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How to Compost for a Garden

    compost pile at your home is one of the best ways to add nutrients to the soil of your garden to get the best yield. But how do you make compost? The steps are easier than you think! Learn all about the steps for how to compost for the garden here!

    Understanding Compost

    The best way to think about compost is a place where you can put your food scraps and yard waste to make your own nutrient-rich soil for your garden. Composts are particularly useful for vegetable gardens, especially if you are planning to use home-grown vegetables year-round. Building your own compost for your garden is one of the easiest DIY projects you can do.

    Step One: Pick a Compost Location

    Picking a compost location is key. When you consider what you’ll be putting in the compost, you’ll quickly realize that the ideal location is as far downwind from your windows as possible. Good locations for your compost might be the rear end of your back yard or somewhere tucked into an out-of-sight corner. However, you also want to be sure that your location has some covering from rain, is not exposed to too much sun, and can be protected from critters that might want to raid your compost for food.

    When you do find your ideal location, make sure that you can measure out the correct size in relation to your garden size. You don’t need a huge compost if your garden is only growing a few vegetables! A good size compost for an average garden that grows four or more vegetables is three by three feet wide and two feet high. If you’re low on space, simply make your compost taller.

    Step Two: Build the Compost

    You will want to build a barrier around your compost to keep it tidy and not spilling over into your garden prematurely. The compost barrier can be built with many materials, although you’ll likely have an easier time using basic plywood or wooden posts and chicken wire.

    Plywood can be bought from your local home improvement store or can be reclaimed or recycled wood. Chickenwire can usually be bought online or at your local hardware store. You will need a rubber mallet for the posts, nails, and a hammer. You can also paint your compost or decorate it to match the rest of your garden.

    Step Three: Lay the Base

    Many people assume that starting a compost is just a matter of adding food scraps to dirt. However, proper composts all start with a base that provides a barrier between the compost and the ground. Lay down a layer of straw or sticks of wood before you add any other materials to the compost.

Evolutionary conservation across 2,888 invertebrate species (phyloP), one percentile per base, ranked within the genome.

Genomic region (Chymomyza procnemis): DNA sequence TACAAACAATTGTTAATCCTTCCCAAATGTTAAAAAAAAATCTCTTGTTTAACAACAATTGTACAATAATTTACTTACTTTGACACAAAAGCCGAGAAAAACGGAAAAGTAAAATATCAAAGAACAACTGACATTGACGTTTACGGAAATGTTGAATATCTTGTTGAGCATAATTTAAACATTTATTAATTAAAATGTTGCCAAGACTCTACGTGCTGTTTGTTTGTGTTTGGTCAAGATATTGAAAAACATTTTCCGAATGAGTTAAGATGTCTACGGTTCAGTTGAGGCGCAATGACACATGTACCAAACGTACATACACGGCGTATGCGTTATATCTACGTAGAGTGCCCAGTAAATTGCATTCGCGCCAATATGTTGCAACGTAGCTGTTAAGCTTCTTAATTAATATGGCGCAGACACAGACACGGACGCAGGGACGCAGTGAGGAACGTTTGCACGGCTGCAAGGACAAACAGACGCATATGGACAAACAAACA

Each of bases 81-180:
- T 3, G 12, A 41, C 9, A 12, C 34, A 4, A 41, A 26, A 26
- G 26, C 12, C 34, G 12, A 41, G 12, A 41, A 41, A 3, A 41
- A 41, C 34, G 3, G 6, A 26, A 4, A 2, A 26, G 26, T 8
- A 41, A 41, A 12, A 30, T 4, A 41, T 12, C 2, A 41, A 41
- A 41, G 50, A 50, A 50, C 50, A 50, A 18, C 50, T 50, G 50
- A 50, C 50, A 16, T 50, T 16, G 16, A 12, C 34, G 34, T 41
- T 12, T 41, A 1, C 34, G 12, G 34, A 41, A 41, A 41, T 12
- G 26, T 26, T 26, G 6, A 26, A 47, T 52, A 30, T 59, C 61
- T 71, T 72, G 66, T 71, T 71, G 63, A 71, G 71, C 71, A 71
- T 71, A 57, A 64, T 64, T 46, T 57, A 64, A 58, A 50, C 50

Step Four: Add Compost Food Waste

    Adding food to your compost is a careful balance between wet and dry materials. Ideally, you will want to layer your food waste with yard waste to create the right ratio of nutrients. Food includes any non-meat organic materials, such as apple cores, coffee grounds, and eggshells. Yard waste includes grass clippings and raked leaves.

    Step Five: Add a Nitrogen Source

    If you plan on using your compost to add nutrients to your garden soil, then you will want to make sure you are adding a nitrogen source to the compost pile. A nitrogen source such as manure or “green” manure like cloves or dying plants will help the food waste in your compost break down and become a nutrient-rich source for your garden soil.

    Step Six: Keep It Moist

    Your compost will decompose your waste better when the compost is kept moist to the touch. When you mix and layer compost materials, check and make sure that each layer is moist. However, you will also want to be sure that the compost isn’t water-logged, so if your yard sees a lot of rain you may want to invest in a tarp or covering for heavy rains. Make sure to turn the pile regularly.

    What Are Ideal Compost Materials?

    Ideal compost materials include any non-meat organic waste. Citrus rinds, bread, vegetable peels, fruit and vegetable cores, eggshells, opened tea bags, and used coffee grounds are all great materials to add to your compost. You can also use grass clippings, clover, buckwheat, raked leaves, and other decaying plants.

    For gardeners, composts can be an easy way to enrich your soil with nutrients that make a better vegetable garden. For others, compost piles can be excellent to reduce food waste and food loss. Whatever your reason, you can easily build your compost garden today in six simple steps!